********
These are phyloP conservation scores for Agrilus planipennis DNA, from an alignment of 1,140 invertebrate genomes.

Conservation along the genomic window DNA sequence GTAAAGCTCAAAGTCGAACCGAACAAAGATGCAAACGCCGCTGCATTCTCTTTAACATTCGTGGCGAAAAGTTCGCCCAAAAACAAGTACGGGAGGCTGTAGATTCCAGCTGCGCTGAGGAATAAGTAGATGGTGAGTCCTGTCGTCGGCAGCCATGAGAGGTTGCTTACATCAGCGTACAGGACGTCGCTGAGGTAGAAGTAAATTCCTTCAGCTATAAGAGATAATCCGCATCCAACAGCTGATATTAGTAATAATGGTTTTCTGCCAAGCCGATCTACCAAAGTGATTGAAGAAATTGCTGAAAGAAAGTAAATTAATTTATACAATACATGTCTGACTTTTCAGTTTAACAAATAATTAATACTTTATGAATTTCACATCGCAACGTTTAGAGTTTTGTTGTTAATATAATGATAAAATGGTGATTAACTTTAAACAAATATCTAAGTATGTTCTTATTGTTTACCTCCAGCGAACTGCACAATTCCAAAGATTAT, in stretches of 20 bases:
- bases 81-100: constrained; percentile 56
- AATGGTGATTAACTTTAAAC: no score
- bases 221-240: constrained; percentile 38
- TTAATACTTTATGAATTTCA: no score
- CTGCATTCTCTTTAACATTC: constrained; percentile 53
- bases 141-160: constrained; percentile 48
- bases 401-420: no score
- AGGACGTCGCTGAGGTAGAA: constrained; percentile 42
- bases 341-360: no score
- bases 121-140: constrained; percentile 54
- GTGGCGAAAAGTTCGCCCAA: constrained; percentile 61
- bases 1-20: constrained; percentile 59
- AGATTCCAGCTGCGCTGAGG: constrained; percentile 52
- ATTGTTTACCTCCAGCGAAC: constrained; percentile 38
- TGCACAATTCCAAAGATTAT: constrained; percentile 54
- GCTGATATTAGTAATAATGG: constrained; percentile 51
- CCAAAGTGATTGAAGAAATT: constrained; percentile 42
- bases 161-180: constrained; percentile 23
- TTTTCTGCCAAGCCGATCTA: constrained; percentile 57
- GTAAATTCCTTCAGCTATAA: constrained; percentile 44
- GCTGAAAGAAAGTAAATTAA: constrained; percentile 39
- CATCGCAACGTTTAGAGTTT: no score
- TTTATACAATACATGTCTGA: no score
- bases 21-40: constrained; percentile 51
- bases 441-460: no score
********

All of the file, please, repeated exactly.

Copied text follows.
These are phyloP conservation scores for Agrilus planipennis DNA, from an alignment of 1,140 invertebrate genomes.

Conservation along the genomic window DNA sequence GTAAAGCTCAAAGTCGAACCGAACAAAGATGCAAACGCCGCTGCATTCTCTTTAACATTCGTGGCGAAAAGTTCGCCCAAAAACAAGTACGGGAGGCTGTAGATTCCAGCTGCGCTGAGGAATAAGTAGATGGTGAGTCCTGTCGTCGGCAGCCATGAGAGGTTGCTTACATCAGCGTACAGGACGTCGCTGAGGTAGAAGTAAATTCCTTCAGCTATAAGAGATAATCCGCATCCAACAGCTGATATTAGTAATAATGGTTTTCTGCCAAGCCGATCTACCAAAGTGATTGAAGAAATTGCTGAAAGAAAGTAAATTAATTTATACAATACATGTCTGACTTTTCAGTTTAACAAATAATTAATACTTTATGAATTTCACATCGCAACGTTTAGAGTTTTGTTGTTAATATAATGATAAAATGGTGATTAACTTTAAACAAATATCTAAGTATGTTCTTATTGTTTACCTCCAGCGAACTGCACAATTCCAAAGATTAT, in stretches of 20 bases:
- bases 81-100: constrained; percentile 56
- AATGGTGATTAACTTTAAAC: no score
- bases 221-240: constrained; percentile 38
- TTAATACTTTATGAATTTCA: no score
- CTGCATTCTCTTTAACATTC: constrained; percentile 53
- bases 141-160: constrained; percentile 48
- bases 401-420: no score
- AGGACGTCGCTGAGGTAGAA: constrained; percentile 42
- bases 341-360: no score
- bases 121-140: constrained; percentile 54
- GTGGCGAAAAGTTCGCCCAA: constrained; percentile 61
- bases 1-20: constrained; percentile 59
- AGATTCCAGCTGCGCTGAGG: constrained; percentile 52
- ATTGTTTACCTCCAGCGAAC: constrained; percentile 38
- TGCACAATTCCAAAGATTAT: constrained; percentile 54
- GCTGATATTAGTAATAATGG: constrained; percentile 51
- CCAAAGTGATTGAAGAAATT: constrained; percentile 42
- bases 161-180: constrained; percentile 23
- TTTTCTGCCAAGCCGATCTA: constrained; percentile 57
- GTAAATTCCTTCAGCTATAA: constrained; percentile 44
- GCTGAAAGAAAGTAAATTAA: constrained; percentile 39
- CATCGCAACGTTTAGAGTTT: no score
- TTTATACAATACATGTCTGA: no score
- bases 21-40: constrained; percentile 51
- bases 441-460: no score